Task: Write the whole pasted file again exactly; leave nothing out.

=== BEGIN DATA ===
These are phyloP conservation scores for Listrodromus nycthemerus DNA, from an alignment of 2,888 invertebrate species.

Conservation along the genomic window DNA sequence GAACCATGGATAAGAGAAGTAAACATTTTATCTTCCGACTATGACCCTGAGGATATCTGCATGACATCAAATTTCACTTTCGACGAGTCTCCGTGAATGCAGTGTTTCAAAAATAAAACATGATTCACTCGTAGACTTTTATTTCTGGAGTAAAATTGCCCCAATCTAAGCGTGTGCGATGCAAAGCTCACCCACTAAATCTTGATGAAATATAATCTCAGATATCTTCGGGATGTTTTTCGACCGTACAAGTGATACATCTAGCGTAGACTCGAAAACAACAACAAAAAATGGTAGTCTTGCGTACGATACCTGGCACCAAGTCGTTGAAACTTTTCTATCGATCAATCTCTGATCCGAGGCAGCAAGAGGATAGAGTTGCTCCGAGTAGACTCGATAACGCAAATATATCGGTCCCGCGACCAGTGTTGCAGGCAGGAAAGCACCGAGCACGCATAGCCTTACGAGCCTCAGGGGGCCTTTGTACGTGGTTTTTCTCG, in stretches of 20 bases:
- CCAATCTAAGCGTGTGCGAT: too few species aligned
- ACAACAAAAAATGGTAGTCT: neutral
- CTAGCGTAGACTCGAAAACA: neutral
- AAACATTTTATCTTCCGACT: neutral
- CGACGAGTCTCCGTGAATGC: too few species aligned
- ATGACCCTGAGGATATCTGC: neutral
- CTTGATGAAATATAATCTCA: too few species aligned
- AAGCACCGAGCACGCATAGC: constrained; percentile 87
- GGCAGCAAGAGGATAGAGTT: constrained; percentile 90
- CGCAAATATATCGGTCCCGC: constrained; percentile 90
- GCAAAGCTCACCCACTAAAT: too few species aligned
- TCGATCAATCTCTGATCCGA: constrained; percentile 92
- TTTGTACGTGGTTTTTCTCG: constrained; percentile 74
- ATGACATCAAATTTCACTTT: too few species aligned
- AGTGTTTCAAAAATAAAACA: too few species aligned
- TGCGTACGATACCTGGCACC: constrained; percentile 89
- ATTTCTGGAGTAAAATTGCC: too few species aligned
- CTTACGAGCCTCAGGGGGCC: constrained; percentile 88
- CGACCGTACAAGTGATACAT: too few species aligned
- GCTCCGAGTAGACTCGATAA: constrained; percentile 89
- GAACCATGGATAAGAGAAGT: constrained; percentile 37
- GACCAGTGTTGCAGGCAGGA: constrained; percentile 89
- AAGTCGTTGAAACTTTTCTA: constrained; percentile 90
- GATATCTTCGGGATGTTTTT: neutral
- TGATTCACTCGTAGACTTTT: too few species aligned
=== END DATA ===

These are phyloP conservation scores for Listrodromus nycthemerus DNA, from an alignment of 2,888 invertebrate species.

Conservation along the genomic window DNA sequence GAACCATGGATAAGAGAAGTAAACATTTTATCTTCCGACTATGACCCTGAGGATATCTGCATGACATCAAATTTCACTTTCGACGAGTCTCCGTGAATGCAGTGTTTCAAAAATAAAACATGATTCACTCGTAGACTTTTATTTCTGGAGTAAAATTGCCCCAATCTAAGCGTGTGCGATGCAAAGCTCACCCACTAAATCTTGATGAAATATAATCTCAGATATCTTCGGGATGTTTTTCGACCGTACAAGTGATACATCTAGCGTAGACTCGAAAACAACAACAAAAAATGGTAGTCTTGCGTACGATACCTGGCACCAAGTCGTTGAAACTTTTCTATCGATCAATCTCTGATCCGAGGCAGCAAGAGGATAGAGTTGCTCCGAGTAGACTCGATAACGCAAATATATCGGTCCCGCGACCAGTGTTGCAGGCAGGAAAGCACCGAGCACGCATAGCCTTACGAGCCTCAGGGGGCCTTTGTACGTGGTTTTTCTCG, in stretches of 20 bases:
- CCAATCTAAGCGTGTGCGAT: too few species aligned
- ACAACAAAAAATGGTAGTCT: neutral
- CTAGCGTAGACTCGAAAACA: neutral
- AAACATTTTATCTTCCGACT: neutral
- CGACGAGTCTCCGTGAATGC: too few species aligned
- ATGACCCTGAGGATATCTGC: neutral
- CTTGATGAAATATAATCTCA: too few species aligned
- AAGCACCGAGCACGCATAGC: constrained; percentile 87
- GGCAGCAAGAGGATAGAGTT: constrained; percentile 90
- CGCAAATATATCGGTCCCGC: constrained; percentile 90
- GCAAAGCTCACCCACTAAAT: too few species aligned
- TCGATCAATCTCTGATCCGA: constrained; percentile 92
- TTTGTACGTGGTTTTTCTCG: constrained; percentile 74
- ATGACATCAAATTTCACTTT: too few species aligned
- AGTGTTTCAAAAATAAAACA: too few species aligned
- TGCGTACGATACCTGGCACC: constrained; percentile 89
- ATTTCTGGAGTAAAATTGCC: too few species aligned
- CTTACGAGCCTCAGGGGGCC: constrained; percentile 88
- CGACCGTACAAGTGATACAT: too few species aligned
- GCTCCGAGTAGACTCGATAA: constrained; percentile 89
- GAACCATGGATAAGAGAAGT: constrained; percentile 37
- GACCAGTGTTGCAGGCAGGA: constrained; percentile 89
- AAGTCGTTGAAACTTTTCTA: constrained; percentile 90
- GATATCTTCGGGATGTTTTT: neutral
- TGATTCACTCGTAGACTTTT: too few species aligned